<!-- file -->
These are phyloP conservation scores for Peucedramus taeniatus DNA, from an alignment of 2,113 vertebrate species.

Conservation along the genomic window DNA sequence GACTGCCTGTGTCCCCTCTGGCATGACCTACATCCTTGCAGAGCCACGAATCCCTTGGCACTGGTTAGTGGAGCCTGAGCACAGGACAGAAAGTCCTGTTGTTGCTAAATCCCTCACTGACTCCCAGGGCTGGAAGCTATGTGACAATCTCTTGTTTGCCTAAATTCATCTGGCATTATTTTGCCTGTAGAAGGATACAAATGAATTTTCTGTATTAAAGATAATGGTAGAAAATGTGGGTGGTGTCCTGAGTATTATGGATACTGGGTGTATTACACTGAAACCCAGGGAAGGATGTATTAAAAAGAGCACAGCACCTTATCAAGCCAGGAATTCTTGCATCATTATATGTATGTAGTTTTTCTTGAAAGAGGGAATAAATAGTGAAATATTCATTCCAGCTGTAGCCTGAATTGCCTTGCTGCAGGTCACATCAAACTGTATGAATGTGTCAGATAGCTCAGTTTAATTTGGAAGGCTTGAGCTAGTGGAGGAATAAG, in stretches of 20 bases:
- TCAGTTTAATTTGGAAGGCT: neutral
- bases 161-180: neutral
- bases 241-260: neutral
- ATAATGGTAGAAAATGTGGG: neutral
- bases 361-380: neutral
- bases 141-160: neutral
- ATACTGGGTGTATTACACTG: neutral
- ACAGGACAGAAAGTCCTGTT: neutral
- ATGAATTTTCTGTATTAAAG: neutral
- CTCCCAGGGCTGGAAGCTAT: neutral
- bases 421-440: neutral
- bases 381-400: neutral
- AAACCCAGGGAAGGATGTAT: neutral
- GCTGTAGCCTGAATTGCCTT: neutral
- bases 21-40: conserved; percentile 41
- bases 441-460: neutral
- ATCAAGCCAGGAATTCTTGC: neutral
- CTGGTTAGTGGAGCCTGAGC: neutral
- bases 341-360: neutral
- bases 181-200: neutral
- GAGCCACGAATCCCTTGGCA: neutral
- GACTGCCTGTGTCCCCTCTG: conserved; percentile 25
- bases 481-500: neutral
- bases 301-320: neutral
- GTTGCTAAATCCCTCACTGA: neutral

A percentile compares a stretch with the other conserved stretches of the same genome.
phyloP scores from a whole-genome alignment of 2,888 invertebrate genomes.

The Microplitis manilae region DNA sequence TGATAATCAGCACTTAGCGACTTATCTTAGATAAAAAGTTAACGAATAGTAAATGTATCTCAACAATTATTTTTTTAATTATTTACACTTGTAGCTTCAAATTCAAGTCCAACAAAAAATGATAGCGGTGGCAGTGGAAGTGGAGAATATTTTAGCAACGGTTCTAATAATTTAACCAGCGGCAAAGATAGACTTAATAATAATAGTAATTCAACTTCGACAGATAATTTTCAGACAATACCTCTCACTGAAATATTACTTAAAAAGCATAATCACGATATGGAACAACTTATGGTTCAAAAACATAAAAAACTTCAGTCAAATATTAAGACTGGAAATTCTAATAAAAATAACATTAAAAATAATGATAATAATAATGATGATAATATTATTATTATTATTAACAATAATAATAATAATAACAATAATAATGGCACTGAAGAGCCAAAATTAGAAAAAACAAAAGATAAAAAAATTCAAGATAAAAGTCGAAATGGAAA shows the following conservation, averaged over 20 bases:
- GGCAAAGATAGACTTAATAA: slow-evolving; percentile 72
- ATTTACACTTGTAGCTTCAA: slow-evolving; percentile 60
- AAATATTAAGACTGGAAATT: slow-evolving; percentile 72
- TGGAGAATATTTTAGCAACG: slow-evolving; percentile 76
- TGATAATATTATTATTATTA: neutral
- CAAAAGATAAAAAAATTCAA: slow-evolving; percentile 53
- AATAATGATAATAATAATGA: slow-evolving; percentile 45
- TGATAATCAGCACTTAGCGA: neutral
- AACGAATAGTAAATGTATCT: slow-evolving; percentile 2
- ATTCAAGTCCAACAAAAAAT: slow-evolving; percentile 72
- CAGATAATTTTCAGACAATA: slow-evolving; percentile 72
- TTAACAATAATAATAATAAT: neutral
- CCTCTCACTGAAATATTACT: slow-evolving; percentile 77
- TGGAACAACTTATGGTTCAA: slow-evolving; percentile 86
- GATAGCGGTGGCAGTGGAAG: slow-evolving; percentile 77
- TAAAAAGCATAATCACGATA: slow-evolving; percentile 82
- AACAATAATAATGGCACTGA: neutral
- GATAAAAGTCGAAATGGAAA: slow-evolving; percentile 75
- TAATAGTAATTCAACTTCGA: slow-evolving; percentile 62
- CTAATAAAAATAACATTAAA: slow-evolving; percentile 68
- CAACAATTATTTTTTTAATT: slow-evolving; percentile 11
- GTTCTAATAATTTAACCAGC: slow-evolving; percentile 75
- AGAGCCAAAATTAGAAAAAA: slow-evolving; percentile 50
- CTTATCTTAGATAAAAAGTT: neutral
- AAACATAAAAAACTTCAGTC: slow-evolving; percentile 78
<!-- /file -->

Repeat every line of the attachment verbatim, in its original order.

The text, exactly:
These are phyloP conservation scores for Peucedramus taeniatus DNA, from an alignment of 2,113 vertebrate species.

Conservation along the genomic window DNA sequence GACTGCCTGTGTCCCCTCTGGCATGACCTACATCCTTGCAGAGCCACGAATCCCTTGGCACTGGTTAGTGGAGCCTGAGCACAGGACAGAAAGTCCTGTTGTTGCTAAATCCCTCACTGACTCCCAGGGCTGGAAGCTATGTGACAATCTCTTGTTTGCCTAAATTCATCTGGCATTATTTTGCCTGTAGAAGGATACAAATGAATTTTCTGTATTAAAGATAATGGTAGAAAATGTGGGTGGTGTCCTGAGTATTATGGATACTGGGTGTATTACACTGAAACCCAGGGAAGGATGTATTAAAAAGAGCACAGCACCTTATCAAGCCAGGAATTCTTGCATCATTATATGTATGTAGTTTTTCTTGAAAGAGGGAATAAATAGTGAAATATTCATTCCAGCTGTAGCCTGAATTGCCTTGCTGCAGGTCACATCAAACTGTATGAATGTGTCAGATAGCTCAGTTTAATTTGGAAGGCTTGAGCTAGTGGAGGAATAAG, in stretches of 20 bases:
- TCAGTTTAATTTGGAAGGCT: neutral
- bases 161-180: neutral
- bases 241-260: neutral
- ATAATGGTAGAAAATGTGGG: neutral
- bases 361-380: neutral
- bases 141-160: neutral
- ATACTGGGTGTATTACACTG: neutral
- ACAGGACAGAAAGTCCTGTT: neutral
- ATGAATTTTCTGTATTAAAG: neutral
- CTCCCAGGGCTGGAAGCTAT: neutral
- bases 421-440: neutral
- bases 381-400: neutral
- AAACCCAGGGAAGGATGTAT: neutral
- GCTGTAGCCTGAATTGCCTT: neutral
- bases 21-40: conserved; percentile 41
- bases 441-460: neutral
- ATCAAGCCAGGAATTCTTGC: neutral
- CTGGTTAGTGGAGCCTGAGC: neutral
- bases 341-360: neutral
- bases 181-200: neutral
- GAGCCACGAATCCCTTGGCA: neutral
- GACTGCCTGTGTCCCCTCTG: conserved; percentile 25
- bases 481-500: neutral
- bases 301-320: neutral
- GTTGCTAAATCCCTCACTGA: neutral

A percentile compares a stretch with the other conserved stretches of the same genome.
phyloP scores from a whole-genome alignment of 2,888 invertebrate genomes.

The Microplitis manilae region DNA sequence TGATAATCAGCACTTAGCGACTTATCTTAGATAAAAAGTTAACGAATAGTAAATGTATCTCAACAATTATTTTTTTAATTATTTACACTTGTAGCTTCAAATTCAAGTCCAACAAAAAATGATAGCGGTGGCAGTGGAAGTGGAGAATATTTTAGCAACGGTTCTAATAATTTAACCAGCGGCAAAGATAGACTTAATAATAATAGTAATTCAACTTCGACAGATAATTTTCAGACAATACCTCTCACTGAAATATTACTTAAAAAGCATAATCACGATATGGAACAACTTATGGTTCAAAAACATAAAAAACTTCAGTCAAATATTAAGACTGGAAATTCTAATAAAAATAACATTAAAAATAATGATAATAATAATGATGATAATATTATTATTATTATTAACAATAATAATAATAATAACAATAATAATGGCACTGAAGAGCCAAAATTAGAAAAAACAAAAGATAAAAAAATTCAAGATAAAAGTCGAAATGGAAA shows the following conservation, averaged over 20 bases:
- GGCAAAGATAGACTTAATAA: slow-evolving; percentile 72
- ATTTACACTTGTAGCTTCAA: slow-evolving; percentile 60
- AAATATTAAGACTGGAAATT: slow-evolving; percentile 72
- TGGAGAATATTTTAGCAACG: slow-evolving; percentile 76
- TGATAATATTATTATTATTA: neutral
- CAAAAGATAAAAAAATTCAA: slow-evolving; percentile 53
- AATAATGATAATAATAATGA: slow-evolving; percentile 45
- TGATAATCAGCACTTAGCGA: neutral
- AACGAATAGTAAATGTATCT: slow-evolving; percentile 2
- ATTCAAGTCCAACAAAAAAT: slow-evolving; percentile 72
- CAGATAATTTTCAGACAATA: slow-evolving; percentile 72
- TTAACAATAATAATAATAAT: neutral
- CCTCTCACTGAAATATTACT: slow-evolving; percentile 77
- TGGAACAACTTATGGTTCAA: slow-evolving; percentile 86
- GATAGCGGTGGCAGTGGAAG: slow-evolving; percentile 77
- TAAAAAGCATAATCACGATA: slow-evolving; percentile 82
- AACAATAATAATGGCACTGA: neutral
- GATAAAAGTCGAAATGGAAA: slow-evolving; percentile 75
- TAATAGTAATTCAACTTCGA: slow-evolving; percentile 62
- CTAATAAAAATAACATTAAA: slow-evolving; percentile 68
- CAACAATTATTTTTTTAATT: slow-evolving; percentile 11
- GTTCTAATAATTTAACCAGC: slow-evolving; percentile 75
- AGAGCCAAAATTAGAAAAAA: slow-evolving; percentile 50
- CTTATCTTAGATAAAAAGTT: neutral
- AAACATAAAAAACTTCAGTC: slow-evolving; percentile 78